New toolkit helps keep research data safe

Article dated: 20 September 2011

The JISC-funded Keeping Research Data Safe (KRDS)project is rolling forward with significant contributions from the UK Data Archive and partners. keeping dat asafe

The latest phase involves extending the KRDS Benefits Framework and developing another advanced tool to assess not only benefits, but impact.

The KRDS Benefits Framework aims to provide a coherent structure for those involved in digital preservation to demonstrate the direct benefits of their services. The Archive used it successfully as part of the review of its flagship service the ESDS.

During that review, It became clear that the Benefits Framework did not go far enough, as it does not provide the means to capture or measure the impact of a service or the data which are being provided. This led to the KRDS project incorporating additional methodological features from another tool.

The Value Chain Tool extends the value of the Benefits Framework. It provides a more precise statement of the benefits of any archive-related activity and it allows generic benefits to be reconfigured into organisation-specific benefits. Once completed it can be used to show how the data service or repository provides additional value, as well as how the resulting impact could potentially be measured or demonstrated as a case study. The format of the tool focuses the attention on the measurable impacts, but without excluding the possibility of a more qualitative interpretation of impacts. With the estimation of an impact weighting score, it assists in making decisions about how best to prioritise activities in order to both maximise benefit and impact and demonstrate value for money.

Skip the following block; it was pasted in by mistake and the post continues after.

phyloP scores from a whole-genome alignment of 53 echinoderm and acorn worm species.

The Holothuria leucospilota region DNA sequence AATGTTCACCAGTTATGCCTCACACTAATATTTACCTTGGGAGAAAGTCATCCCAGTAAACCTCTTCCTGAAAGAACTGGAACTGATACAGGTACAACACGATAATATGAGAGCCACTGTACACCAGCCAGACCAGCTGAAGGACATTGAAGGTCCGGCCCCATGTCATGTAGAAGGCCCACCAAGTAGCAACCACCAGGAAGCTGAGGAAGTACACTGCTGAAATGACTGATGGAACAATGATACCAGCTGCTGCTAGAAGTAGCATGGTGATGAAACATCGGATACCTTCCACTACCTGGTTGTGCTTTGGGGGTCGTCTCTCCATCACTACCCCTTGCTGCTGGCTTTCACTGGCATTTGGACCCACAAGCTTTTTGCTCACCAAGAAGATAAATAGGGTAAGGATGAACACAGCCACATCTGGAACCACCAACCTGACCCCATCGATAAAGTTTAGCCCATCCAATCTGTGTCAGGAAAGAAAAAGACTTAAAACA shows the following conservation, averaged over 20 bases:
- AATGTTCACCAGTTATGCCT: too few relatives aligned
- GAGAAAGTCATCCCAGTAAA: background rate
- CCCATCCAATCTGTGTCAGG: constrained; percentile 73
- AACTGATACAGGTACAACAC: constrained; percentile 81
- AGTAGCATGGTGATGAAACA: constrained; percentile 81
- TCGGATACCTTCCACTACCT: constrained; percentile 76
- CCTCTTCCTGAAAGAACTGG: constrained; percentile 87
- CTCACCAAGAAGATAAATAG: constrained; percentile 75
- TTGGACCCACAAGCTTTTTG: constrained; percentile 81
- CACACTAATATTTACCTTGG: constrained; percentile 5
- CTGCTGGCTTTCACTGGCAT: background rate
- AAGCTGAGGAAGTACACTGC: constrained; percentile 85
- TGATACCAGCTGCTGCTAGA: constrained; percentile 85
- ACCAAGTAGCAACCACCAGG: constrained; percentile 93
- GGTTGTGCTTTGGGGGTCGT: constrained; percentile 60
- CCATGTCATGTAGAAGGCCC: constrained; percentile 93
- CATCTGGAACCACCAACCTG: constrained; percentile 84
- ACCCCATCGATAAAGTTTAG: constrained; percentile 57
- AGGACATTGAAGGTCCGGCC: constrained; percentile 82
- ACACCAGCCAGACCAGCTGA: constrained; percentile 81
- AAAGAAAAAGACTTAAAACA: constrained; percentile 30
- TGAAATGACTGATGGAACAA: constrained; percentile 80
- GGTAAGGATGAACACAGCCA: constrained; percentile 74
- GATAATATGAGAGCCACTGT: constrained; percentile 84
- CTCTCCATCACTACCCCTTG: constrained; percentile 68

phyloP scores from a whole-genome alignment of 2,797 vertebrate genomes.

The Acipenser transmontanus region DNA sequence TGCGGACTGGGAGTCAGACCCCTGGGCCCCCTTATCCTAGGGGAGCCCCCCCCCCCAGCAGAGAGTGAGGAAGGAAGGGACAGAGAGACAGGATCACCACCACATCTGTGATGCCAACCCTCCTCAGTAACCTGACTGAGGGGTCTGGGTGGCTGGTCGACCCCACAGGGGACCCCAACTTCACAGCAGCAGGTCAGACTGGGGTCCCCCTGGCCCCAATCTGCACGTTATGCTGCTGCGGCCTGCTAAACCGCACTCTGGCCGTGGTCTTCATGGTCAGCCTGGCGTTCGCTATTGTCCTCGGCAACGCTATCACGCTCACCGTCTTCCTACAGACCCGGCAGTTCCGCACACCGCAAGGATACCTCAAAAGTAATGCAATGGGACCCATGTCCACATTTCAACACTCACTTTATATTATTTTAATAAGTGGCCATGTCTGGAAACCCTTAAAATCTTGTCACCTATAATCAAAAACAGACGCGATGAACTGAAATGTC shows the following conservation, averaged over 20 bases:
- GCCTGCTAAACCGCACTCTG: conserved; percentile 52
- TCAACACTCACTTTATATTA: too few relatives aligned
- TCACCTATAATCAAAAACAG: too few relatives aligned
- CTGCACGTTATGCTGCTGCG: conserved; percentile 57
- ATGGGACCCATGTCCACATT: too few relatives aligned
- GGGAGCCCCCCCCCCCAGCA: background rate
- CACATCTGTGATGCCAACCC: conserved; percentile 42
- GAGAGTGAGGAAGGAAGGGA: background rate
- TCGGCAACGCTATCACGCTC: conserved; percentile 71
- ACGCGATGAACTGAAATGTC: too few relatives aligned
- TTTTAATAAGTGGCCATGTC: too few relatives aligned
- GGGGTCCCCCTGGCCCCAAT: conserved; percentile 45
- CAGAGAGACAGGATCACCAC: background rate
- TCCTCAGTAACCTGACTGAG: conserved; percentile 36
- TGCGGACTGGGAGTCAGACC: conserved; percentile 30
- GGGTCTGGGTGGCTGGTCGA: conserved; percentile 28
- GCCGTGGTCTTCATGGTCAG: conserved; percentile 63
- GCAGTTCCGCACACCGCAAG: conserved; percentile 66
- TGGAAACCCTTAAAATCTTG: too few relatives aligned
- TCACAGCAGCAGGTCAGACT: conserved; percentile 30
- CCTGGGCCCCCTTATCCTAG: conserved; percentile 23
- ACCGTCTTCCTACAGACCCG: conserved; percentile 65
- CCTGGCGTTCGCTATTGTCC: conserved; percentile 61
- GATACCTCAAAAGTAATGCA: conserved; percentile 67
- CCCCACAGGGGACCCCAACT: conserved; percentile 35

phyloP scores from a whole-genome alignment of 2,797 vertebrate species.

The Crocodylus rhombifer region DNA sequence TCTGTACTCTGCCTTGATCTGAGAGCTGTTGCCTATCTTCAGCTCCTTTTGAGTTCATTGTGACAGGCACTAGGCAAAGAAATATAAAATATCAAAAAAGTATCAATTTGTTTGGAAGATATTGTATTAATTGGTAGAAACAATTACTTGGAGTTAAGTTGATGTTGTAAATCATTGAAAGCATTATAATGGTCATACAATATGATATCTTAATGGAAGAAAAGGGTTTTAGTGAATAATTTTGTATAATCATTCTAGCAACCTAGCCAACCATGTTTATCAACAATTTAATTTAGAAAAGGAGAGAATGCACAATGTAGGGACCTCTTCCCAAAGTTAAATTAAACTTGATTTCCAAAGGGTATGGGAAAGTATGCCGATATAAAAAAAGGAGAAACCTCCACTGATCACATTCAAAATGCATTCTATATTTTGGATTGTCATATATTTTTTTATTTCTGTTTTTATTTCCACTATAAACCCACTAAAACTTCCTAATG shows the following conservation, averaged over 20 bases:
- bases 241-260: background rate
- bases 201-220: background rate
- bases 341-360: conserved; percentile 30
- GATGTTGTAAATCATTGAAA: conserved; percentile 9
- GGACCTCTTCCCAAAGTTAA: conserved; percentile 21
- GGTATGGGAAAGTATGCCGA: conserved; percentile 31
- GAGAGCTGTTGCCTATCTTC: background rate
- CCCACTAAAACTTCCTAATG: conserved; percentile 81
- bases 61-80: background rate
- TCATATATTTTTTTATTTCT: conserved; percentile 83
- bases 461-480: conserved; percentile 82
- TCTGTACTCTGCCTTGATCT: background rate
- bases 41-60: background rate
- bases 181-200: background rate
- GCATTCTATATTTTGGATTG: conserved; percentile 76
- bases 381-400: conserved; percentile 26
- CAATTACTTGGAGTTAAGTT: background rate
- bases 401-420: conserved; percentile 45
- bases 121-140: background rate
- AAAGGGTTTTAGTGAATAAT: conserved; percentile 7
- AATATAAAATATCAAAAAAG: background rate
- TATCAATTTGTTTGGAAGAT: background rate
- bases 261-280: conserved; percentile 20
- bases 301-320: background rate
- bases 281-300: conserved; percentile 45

We believe that the Benefits Framework and its more advanced tool should have significant use within the data service community. It influenced the ESRC's call for the economic impact of research data infrastructure and it will influence the UK Data Archive's implementation of its strategic plan.

In the coming months we will be feeding some of the elements of both tools into the revisions of our advice to researchers on research data management planning, especially complementing work already carried out on costing research data management.


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